Creativity is something you practice, not just a talent you’re born with. ~ Tom Kelley and David Kelley, IDEO
According to a global IBM survey of chief executives, creativity is the most sought-after trait in leaders today. In these times of disruptive innovations, creative thinking is especially crucial for the rise and continued success of start-up to stalwart companies.
Facebook, Google, Apple, Procter & Gamble and General Electric are prime examples. Without continual breakthroughs, these organizations couldn’t sustain success. Companies whose leaders learn to innovate more quickly, cheaply and with less risk will emerge from any downturn stronger than ever.
For leaders, it starts with an innovation mindset. In my work coaching executives, this is a continuing challenge for high-achieving, results oriented CEOs and VPs. Many have become over-reliant on analytical skills.
Creativity isn’t something that’s learned, as much as rediscovered. People are born creative. Just look at children to see how naturally they use their imaginations. But somewhere around adolescence, we begin to stifle our creative impulses as we become more aware of what other people think of us.
We learn to be more cautious and analytical. This tendency becomes even more pronounced as we join organizations that favor critical thinking. As we become mature contributors to corporate culture, we are continually rewarded for our analytical abilities.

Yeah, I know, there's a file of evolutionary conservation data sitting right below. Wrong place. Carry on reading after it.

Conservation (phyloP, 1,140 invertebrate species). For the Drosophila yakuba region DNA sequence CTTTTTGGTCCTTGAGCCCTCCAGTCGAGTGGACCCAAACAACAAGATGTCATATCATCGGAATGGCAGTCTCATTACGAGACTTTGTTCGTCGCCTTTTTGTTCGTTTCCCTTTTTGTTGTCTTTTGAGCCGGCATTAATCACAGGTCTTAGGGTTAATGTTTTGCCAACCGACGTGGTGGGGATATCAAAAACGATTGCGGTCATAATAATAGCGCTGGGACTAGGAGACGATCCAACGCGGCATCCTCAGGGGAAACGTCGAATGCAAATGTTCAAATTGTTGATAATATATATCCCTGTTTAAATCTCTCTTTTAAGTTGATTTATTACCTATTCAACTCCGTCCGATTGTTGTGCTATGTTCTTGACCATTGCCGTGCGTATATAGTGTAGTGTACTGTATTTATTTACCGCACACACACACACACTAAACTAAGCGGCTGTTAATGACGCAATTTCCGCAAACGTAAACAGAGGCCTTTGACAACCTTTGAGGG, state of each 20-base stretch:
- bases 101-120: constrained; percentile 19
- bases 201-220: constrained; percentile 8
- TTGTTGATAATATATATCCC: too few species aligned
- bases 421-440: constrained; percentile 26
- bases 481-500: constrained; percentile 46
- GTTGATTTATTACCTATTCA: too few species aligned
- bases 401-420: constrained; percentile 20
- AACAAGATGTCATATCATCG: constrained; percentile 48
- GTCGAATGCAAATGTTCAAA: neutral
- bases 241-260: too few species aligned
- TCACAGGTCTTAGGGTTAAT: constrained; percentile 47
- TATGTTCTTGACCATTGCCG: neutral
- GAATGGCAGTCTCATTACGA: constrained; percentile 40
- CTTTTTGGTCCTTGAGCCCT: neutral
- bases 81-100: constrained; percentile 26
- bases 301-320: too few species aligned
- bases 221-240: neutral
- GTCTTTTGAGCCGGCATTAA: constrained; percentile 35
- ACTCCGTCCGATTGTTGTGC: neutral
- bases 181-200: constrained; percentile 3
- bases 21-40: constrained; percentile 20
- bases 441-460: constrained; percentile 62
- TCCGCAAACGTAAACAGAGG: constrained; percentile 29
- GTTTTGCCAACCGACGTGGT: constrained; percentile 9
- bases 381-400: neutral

Creative thinking takes a backseat, except in breakthrough situations. But you cannot achieve such innovations unless your company’s culture supports new ideas – even those that fail.
Declining Creativity in US?
Has creativity in the US declined in the past two decades? There are some indications that it has. According to Wikipedia, creativity as measured by the Torrance Tests of Creative Thinking increased until 1990 in the United States.
Thereafter scores have been declining. Possible causes include increased time watching TV, playing computer games, or lack of nurturing of creativity in schools. There may be a mistaken assumption that encouraging creativity in schools necessarily involves the arts when it can also be encouraged in other subjects.
Leadership and Creativity
In “Reclaim Your Creative Confidence” (Harvard Business Review, December 2012), Tom Kelley and David Kelley suggest strategies for rediscovering our innate creative thinking abilities. The authors are the manager and founder, respectively, of IDEO, an international design and innovation consultancy.
They identify four common fears that block our best ideas from coming to fruition:
1. The messy unknown
2. Being judged
3. Taking the first step
4. Losing control
I’m going to explore these four fears in my follow-up posts. I think they are more common than we’d admit.
What’s your opinion on the loss of creative thinking in business today? I’d love to hear from you; leave a comment.
Creator of the KASHBOX: Knowledge, Attitudes, Skills, Habits
Helping You Realize Your Potential
I help people discover their potential, expand and develop the skills and attitudes necessary to achieve a higher degree of personal and professional success and create a plan that enables them to balance the profit motives of their business with the personal motives of their lives.